Even without a budget for large-scale security initiatives, SMEs are well-advised to minimize their entry gates as much as possible. To be prepared for the worst-case scenario – a successful attack – it is also important to inhibit lateral movements through the network. 

PAM provides a higher level of security

As different as these five industries are, most cyber-attacks follow the same pattern. First, the attackers gain access to the network with stolen or socially engineered credentials. Next, they move laterally from system to system, escalating their access rights, until they find the company’s most valuable data. This is then stolen, encrypted, or destroyed – depending on what promises the highest profit.

The best protection against such attacks is a consistent strategy that focuses on protecting privileged accounts: PAM, or privileged access management. A core component is the “least privilege principle”: Authenticated users receive only the minimum number of privileges – those needed to complete their current task – for a limited period. A robust PAM solution also includes multi-factor authentication (MFA) as well as a consistent password management strategy, for example automatic password updates for network accounts, and storage in secure vaults. This way, critical data such as infrastructure accounts, DevOps access, or SSH key pairs remain reliably protected. For optimum protection, “red team” exercises, advanced audits, and dedicated employee training sessions make companies resistant to social engineering.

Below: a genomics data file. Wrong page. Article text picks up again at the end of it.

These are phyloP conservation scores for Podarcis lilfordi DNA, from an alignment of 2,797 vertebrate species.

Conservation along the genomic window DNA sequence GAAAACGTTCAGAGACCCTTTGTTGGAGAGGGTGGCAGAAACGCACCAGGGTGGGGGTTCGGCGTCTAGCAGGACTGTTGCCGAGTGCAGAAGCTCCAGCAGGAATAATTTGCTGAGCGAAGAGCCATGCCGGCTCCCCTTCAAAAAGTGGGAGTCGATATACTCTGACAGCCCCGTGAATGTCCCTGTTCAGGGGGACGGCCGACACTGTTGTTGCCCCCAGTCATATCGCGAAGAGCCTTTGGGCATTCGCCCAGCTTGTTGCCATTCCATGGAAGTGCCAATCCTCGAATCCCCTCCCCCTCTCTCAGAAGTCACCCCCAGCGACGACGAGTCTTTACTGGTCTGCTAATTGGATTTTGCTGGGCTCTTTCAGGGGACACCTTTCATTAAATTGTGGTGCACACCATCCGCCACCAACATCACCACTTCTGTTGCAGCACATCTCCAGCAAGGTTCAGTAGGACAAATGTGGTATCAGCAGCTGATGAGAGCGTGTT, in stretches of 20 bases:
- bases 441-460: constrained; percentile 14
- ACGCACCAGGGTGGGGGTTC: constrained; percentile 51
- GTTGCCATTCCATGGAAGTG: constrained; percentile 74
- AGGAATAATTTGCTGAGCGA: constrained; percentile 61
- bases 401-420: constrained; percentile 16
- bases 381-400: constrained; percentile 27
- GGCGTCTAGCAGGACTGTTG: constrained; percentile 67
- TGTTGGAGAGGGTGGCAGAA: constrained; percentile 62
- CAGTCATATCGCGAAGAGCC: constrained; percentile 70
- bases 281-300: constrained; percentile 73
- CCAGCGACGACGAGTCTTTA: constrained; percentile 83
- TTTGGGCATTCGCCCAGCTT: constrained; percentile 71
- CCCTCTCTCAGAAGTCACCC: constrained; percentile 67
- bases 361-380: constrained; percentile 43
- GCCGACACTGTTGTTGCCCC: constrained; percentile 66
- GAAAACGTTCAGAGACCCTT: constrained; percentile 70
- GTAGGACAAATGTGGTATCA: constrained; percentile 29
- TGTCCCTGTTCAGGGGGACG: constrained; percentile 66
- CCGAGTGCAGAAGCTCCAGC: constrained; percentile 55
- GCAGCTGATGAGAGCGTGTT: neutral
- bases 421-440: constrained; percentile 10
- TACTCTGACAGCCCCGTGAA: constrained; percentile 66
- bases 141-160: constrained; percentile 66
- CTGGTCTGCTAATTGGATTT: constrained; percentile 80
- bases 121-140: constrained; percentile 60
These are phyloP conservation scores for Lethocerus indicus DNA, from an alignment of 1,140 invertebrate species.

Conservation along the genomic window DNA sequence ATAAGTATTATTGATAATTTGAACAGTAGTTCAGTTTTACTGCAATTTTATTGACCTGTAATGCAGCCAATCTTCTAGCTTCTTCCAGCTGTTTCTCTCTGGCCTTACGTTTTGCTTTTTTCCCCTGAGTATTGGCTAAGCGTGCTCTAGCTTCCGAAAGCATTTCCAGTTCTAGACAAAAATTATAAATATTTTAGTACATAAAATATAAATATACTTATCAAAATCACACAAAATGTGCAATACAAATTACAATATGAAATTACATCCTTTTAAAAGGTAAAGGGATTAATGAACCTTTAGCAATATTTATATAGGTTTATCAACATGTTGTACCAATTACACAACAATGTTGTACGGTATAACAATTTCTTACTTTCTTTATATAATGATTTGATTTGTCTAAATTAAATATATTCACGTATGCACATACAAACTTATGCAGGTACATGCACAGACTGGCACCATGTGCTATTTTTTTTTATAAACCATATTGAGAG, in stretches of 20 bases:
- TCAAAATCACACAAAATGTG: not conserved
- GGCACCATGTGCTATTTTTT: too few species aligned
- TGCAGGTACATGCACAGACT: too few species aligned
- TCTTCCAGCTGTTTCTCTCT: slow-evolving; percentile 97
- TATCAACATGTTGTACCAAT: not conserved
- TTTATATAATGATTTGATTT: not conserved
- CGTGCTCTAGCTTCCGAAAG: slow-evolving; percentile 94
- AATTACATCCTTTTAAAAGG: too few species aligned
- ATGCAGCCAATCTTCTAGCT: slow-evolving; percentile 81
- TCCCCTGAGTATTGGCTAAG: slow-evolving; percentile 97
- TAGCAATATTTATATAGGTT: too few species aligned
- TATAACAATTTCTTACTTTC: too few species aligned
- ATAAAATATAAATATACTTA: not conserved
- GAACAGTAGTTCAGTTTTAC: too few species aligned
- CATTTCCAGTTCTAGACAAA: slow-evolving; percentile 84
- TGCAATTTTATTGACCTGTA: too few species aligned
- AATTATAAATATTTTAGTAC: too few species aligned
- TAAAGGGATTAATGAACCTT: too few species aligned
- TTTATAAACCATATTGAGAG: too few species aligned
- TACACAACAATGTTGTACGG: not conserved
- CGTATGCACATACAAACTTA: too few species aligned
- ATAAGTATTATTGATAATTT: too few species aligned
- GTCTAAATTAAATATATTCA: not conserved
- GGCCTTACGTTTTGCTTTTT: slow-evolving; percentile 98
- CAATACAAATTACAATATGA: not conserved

CIS Controls as guideline for consistent PAM

Many companies already use some PAM components, but they often lack a comprehensive strategy that addresses the issue holistically and offers full protection. It is precisely this holistic approach that the non-profit Center for Internet Security (CIS) now provides with its CIS Controls (formerly known as Critical Security Controls) 4 – an 18-point framework that companies can use to test every aspect of their cyber security. Particularly relevant for CRITIS-regulated companies: In the current eighth version, the topics “Access Control Management” and “Privileged Access Management” come into much sharper focus. Many of the recommendations for action refer either explicitly or implicitly to PAM and underline the high importance of protecting privileged accounts. With the CIS Controls, companies in all affected sectors receive a clear guideline for reviewing and continuously optimizing their own IT security.

We at iC Consult are happy to support you in planning and implementing a customized PAM solution that meets the CIS recommendations and ensures end-to-end protection for your systems. We invite you to take advantage of our free pre-workshop. Simply reach out to our contact form or visit for more information.

We also invite you to browse our series of articles on the PAM Journey. 


1 IT-Ausfall an der Uniklinik Düsseldorf, Universitätsklinikum Düsseldorf, 17.09.2020, (accessed 2022-02-16, only available in German) 

2 Hiscox Cyber Readiness Report 2020, Hiscox Ltd, 2020, (accessed 2022-02-16). For the most recent report, please see  

3 Digital Trust Insights 2022, PwC Germany, (accessed 2022-02-16, only available in German) 

4 CIS Controls, Version 8, Center for Internet Security, (accessed 2022-02-16) 

5 Global Threat Intelligence Report 2021,